Present day consumers use their PCs for multimedia intensive tasks such as HD video playback. These HTPC tasks are not very power efficient when done using the x86 processor alone. Gamers have remained the main focus of the GPU developers. However, the GPU architecture (coupled with a dedicated video decoder on the same silicon) is quite useful for video playback and post processing also. This lightens the load on the x86 processor, and so, even consumers who rarely game opt to go for a discrete HTPC graphics card.

Intel used to integrate the GPU into the chipset till the GMA X4500. In Clarkdale, the integrated GPU became a part of the processor package itself, and eventually became a part of the main die in Sandy Bridge. The GMA X4500 and later models have a very efficient decoder, and renders a discrete HTPC graphics card redundant for most entry level users. AMD, unfortunately, had support for integrated graphics in only some of their chipset models. That is set to change today, as Lynx (the desktop version of the Llano) makes its way into the market. Ever since AMD acquired ATI, a processor with AMD's x86 CPU and ATI's GPU on the same die was hotly expected. The Lynx integrates a number of AMD Stars cores and also an updated Redwood class GPU (called Sumo) into the same die.

GPU Area in the Llano vs. GPU Area in Sandy Bridge (Die shots approximately to scale)

GPU support for basic HD video decoding and the 3D fad (Blu-rays) is provided by all the current platforms from Intel, AMD and NVIDIA. From an HTPC perspective, mainstream consumers have started feeling the need for good, flexible video post processing capabilities also. Discrete AMD GPUs are well respected in the HTPC community, and the Redwood class GPUs have been used to override the Clarkdale's IGP in many a setup. Can the Sumo wrestle the spot away from Intel HD3000 Graphics in HTPCs?

Lynx HTPC Testbed Setup
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  • ganeshts - Thursday, June 30, 2011 - link

    For casual HTPC users (or even non-HTPC .. just users who want to play back HD video), there was no need for a discrete HTPC GPU starting with the Clarkdales / Arrandales (some would say even with the IGP in the 4500, but let us not talk about that because it was a pain to use).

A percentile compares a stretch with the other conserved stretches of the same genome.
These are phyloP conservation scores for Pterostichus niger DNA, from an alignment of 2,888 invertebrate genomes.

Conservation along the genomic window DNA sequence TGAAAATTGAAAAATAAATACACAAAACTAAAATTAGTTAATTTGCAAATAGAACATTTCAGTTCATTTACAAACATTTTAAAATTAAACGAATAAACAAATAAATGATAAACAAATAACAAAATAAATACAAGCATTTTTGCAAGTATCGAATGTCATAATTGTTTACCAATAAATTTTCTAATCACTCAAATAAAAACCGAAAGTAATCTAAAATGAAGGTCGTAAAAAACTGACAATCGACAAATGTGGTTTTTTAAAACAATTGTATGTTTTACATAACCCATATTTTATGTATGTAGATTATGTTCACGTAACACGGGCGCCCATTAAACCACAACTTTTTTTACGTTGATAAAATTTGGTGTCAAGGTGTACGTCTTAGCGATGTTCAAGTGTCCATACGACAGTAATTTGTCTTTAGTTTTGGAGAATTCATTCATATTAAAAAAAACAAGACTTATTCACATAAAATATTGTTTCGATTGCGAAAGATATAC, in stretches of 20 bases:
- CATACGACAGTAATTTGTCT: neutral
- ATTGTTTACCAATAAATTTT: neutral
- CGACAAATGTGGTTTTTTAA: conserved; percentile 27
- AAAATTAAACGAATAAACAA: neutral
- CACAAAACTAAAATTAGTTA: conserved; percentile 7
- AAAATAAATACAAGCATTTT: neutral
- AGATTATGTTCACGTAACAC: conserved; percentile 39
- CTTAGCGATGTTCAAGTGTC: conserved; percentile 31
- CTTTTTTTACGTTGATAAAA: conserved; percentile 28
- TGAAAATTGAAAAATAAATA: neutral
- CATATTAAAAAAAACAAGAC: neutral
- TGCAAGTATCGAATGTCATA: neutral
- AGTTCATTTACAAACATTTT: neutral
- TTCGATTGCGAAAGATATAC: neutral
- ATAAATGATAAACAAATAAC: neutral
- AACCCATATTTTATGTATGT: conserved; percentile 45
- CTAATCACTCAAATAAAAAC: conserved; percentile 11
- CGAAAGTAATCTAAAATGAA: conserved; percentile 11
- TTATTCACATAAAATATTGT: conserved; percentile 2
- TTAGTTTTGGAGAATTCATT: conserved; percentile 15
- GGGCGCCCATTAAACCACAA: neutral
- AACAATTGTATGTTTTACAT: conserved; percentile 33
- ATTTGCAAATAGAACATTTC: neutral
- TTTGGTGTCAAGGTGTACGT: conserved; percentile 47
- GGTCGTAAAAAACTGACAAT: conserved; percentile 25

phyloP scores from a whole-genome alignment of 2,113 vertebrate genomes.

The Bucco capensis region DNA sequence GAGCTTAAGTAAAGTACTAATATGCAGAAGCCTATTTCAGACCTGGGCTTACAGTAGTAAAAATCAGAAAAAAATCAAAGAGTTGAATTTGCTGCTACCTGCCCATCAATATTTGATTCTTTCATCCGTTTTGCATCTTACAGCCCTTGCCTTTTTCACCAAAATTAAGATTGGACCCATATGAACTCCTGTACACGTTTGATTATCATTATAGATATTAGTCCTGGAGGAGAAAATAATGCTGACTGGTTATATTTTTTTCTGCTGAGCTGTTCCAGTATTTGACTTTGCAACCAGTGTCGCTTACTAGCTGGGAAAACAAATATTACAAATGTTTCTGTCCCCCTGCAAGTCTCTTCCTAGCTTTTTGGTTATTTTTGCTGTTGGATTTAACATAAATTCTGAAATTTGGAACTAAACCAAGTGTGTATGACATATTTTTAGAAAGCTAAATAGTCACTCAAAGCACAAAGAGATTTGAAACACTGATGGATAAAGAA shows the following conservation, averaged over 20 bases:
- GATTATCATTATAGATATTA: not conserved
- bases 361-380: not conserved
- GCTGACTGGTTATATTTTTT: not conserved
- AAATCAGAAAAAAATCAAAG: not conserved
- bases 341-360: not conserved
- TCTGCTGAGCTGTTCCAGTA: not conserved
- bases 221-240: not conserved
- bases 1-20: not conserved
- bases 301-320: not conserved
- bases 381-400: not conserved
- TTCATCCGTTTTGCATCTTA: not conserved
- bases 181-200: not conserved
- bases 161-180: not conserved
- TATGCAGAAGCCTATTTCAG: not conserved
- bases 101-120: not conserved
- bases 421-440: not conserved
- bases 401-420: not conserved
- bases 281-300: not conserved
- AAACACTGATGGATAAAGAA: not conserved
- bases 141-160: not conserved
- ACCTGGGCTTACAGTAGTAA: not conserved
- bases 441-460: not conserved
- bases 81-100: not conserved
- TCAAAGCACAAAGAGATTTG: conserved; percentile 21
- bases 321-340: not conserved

Hey, it looks like AMD's latest GPUs are not even able to decode videos that SNB / Clarkdale has no trouble with! (agreed it is a driver issue, but when are they going to fix it? We reported it 6 months back)

    Agreed about Intel's GPU very weak, but only for gaming. And for videos, the only place 6550D stands out is in deinterlacing quality (most people are OK with proper playback of progressive content).

    Atom deserves to get creamed in any way it can. But, I don't ever suggest people buy Atom based products (and I still advise friends to avoid anything with that level of performance, which includes Brazos) -- though market might not agree with me here. ION market no longer exists.

    The other propositions, I agree with. In this piece, I restricted myself to HTPC performance.
    Reply
  • cyrusfox - Thursday, June 30, 2011 - link

    I can respect and agree with your response, it just originally seemed to me that you were trumping Intel unfairly in regards to GPU integration efforts. But strictly in regards to video consumption in an HTPC, I can't fault your analysis, my apologies.

    As for AMD and its drivers, it can take awhile for them to get all the issues right(many times I have to opt for a hotfix release to fix one issue only to create another). But I have a little more faith in AMD releasing a driver update that corrects its issues than Intel. Then again you will be testing to see if you can achieve 23.976 Hz on SB with a new driver in the works, maybe Intel is stepping up there GPU driver game. Shoot, maybe Intel will even get the linux community sorted(we can hope!)
    Reply
  • prdola0 - Friday, July 01, 2011 - link